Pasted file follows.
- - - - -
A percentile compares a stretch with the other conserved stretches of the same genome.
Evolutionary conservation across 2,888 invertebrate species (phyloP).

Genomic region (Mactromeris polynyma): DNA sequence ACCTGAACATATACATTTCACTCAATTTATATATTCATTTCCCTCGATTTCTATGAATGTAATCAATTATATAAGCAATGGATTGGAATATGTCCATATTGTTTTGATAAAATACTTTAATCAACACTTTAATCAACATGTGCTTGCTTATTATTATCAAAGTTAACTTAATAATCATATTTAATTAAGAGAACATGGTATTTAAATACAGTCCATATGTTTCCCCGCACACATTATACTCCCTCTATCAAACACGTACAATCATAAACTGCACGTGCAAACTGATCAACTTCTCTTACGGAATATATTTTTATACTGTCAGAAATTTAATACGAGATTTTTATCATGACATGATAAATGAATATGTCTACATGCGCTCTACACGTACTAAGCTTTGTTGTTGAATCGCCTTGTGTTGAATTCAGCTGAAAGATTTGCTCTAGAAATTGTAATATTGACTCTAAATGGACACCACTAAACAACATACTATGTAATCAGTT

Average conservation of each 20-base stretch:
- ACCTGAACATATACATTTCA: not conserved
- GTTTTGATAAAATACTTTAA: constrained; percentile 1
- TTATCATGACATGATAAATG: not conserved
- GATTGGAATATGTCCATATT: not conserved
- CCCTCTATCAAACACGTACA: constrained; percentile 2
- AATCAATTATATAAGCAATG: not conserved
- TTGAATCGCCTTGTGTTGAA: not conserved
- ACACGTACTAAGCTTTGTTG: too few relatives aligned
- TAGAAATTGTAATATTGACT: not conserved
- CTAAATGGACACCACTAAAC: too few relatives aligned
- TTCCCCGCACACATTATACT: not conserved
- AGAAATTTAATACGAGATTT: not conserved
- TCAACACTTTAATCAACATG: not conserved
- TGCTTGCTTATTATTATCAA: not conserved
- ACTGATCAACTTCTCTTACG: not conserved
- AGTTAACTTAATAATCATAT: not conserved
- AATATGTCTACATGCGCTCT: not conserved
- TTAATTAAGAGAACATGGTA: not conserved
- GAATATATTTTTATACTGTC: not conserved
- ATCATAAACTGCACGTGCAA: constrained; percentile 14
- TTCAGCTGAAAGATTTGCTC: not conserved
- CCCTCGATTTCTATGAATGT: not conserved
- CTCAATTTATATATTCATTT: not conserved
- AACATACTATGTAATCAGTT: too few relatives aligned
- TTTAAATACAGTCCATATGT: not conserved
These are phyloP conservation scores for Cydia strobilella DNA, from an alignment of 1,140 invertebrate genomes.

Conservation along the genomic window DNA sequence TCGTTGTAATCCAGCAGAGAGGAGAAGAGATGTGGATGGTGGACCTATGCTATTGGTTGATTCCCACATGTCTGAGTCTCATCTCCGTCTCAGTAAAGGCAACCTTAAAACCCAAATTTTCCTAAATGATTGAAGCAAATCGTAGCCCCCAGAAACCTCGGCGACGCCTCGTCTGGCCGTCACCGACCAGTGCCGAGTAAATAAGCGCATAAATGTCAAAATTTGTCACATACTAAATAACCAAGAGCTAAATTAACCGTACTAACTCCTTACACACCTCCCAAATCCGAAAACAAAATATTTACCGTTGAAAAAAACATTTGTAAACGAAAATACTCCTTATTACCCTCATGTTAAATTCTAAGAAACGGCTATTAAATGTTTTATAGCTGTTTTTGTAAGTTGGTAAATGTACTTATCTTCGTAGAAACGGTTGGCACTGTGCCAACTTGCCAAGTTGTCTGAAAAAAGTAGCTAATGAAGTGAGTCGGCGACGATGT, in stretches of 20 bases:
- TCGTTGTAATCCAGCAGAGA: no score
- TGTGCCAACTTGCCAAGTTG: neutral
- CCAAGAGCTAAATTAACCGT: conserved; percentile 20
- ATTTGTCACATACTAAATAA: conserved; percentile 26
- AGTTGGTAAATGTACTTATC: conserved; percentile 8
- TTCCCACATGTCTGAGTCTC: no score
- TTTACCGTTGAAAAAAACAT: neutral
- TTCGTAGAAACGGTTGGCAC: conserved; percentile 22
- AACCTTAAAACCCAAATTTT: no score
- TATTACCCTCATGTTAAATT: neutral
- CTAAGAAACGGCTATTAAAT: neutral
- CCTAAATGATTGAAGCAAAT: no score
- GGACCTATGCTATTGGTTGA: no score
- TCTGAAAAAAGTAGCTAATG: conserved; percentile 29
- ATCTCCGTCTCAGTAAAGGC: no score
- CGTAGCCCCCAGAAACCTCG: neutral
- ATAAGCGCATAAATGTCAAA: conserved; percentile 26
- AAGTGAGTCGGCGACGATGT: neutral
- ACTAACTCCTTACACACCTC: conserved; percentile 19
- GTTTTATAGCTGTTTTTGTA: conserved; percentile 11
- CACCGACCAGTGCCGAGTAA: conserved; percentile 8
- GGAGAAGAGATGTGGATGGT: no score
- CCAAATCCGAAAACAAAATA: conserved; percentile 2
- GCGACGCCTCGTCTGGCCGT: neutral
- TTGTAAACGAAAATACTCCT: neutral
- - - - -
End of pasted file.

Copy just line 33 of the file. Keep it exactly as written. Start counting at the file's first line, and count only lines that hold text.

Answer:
- TGTGCCAACTTGCCAAGTTG: neutral